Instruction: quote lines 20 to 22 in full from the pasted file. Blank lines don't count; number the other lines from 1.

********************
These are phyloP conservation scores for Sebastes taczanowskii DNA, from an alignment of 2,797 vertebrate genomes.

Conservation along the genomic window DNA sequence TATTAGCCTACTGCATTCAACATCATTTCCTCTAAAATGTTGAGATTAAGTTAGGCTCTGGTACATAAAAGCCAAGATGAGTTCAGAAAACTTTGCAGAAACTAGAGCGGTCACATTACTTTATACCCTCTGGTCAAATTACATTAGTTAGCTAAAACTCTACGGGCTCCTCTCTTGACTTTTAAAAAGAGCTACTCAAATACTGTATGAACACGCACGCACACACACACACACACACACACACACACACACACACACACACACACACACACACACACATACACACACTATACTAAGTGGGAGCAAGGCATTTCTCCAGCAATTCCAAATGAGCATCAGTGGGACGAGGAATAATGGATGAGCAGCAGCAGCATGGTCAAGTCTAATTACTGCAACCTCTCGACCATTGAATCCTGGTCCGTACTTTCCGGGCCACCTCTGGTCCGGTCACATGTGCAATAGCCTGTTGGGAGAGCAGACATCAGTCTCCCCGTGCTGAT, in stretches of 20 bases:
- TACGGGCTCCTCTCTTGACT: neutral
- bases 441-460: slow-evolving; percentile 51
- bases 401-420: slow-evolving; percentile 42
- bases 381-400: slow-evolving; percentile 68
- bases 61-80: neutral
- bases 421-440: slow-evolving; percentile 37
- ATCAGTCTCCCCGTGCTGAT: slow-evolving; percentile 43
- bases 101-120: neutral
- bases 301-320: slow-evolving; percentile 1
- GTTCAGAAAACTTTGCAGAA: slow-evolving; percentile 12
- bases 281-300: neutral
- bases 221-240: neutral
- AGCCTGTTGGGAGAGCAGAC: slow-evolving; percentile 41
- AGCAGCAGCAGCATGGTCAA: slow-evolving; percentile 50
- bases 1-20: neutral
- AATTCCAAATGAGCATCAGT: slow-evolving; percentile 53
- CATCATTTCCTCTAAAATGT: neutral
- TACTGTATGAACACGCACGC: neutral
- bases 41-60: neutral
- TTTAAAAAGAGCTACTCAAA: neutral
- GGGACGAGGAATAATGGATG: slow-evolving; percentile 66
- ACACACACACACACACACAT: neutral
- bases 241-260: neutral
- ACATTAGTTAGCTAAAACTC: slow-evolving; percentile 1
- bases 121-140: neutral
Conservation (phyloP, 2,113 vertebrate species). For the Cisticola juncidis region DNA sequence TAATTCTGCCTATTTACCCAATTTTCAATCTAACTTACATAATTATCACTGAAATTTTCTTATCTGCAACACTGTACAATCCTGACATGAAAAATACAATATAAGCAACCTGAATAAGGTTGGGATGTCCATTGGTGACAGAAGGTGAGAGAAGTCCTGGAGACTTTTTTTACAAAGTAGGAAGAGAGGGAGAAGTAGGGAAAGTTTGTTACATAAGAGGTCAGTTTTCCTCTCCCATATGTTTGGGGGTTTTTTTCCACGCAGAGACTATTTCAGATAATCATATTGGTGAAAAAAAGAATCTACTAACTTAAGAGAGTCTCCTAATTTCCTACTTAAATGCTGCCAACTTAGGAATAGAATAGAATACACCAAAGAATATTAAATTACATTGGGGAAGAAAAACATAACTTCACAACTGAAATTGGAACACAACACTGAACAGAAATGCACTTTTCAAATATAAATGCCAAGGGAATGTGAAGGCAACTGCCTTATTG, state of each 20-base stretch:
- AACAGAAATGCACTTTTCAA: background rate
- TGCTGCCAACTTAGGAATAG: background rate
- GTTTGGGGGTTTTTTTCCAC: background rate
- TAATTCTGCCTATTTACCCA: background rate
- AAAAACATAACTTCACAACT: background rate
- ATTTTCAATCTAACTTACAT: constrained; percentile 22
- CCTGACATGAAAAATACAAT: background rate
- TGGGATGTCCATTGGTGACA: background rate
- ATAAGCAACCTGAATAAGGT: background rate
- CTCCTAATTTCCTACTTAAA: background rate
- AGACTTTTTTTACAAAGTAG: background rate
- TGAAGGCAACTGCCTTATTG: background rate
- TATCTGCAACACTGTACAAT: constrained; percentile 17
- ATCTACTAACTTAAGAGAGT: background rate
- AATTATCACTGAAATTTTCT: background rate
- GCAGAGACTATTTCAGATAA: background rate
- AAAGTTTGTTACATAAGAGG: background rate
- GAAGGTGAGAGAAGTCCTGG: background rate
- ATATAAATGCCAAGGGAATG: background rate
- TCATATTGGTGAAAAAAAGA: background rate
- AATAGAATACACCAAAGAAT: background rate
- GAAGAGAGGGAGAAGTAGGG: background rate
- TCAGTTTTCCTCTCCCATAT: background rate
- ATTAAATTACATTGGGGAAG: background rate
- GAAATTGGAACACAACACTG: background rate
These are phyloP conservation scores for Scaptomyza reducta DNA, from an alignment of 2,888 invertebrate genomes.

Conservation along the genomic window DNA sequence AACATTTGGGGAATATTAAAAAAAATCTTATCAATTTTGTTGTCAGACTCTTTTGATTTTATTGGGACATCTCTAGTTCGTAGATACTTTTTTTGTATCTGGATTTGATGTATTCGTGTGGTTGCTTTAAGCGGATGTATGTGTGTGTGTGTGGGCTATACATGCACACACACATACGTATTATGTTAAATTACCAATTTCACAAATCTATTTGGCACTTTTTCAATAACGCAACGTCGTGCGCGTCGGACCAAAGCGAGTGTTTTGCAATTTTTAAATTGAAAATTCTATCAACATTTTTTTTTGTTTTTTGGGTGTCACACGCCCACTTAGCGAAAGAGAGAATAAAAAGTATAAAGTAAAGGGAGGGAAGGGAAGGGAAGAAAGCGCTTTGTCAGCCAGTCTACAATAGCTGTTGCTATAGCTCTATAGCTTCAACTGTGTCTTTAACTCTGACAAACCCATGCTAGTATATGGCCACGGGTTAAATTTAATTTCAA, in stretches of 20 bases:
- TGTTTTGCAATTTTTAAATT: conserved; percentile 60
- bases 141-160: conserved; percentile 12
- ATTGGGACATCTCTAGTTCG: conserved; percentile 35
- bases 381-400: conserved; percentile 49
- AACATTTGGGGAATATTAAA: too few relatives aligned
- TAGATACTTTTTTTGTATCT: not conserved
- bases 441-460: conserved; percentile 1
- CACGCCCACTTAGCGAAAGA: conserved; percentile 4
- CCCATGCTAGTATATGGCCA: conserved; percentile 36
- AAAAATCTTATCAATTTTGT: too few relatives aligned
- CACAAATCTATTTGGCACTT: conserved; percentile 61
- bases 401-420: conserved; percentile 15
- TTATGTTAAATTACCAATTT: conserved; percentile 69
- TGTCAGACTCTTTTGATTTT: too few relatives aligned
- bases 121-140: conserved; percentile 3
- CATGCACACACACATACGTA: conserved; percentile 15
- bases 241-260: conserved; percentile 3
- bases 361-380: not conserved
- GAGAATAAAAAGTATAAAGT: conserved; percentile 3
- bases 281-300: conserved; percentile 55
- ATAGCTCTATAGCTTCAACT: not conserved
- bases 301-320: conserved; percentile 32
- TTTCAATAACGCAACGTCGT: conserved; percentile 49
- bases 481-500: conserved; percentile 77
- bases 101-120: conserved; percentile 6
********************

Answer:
- TACTGTATGAACACGCACGC: neutral
- bases 41-60: neutral
- TTTAAAAAGAGCTACTCAAA: neutral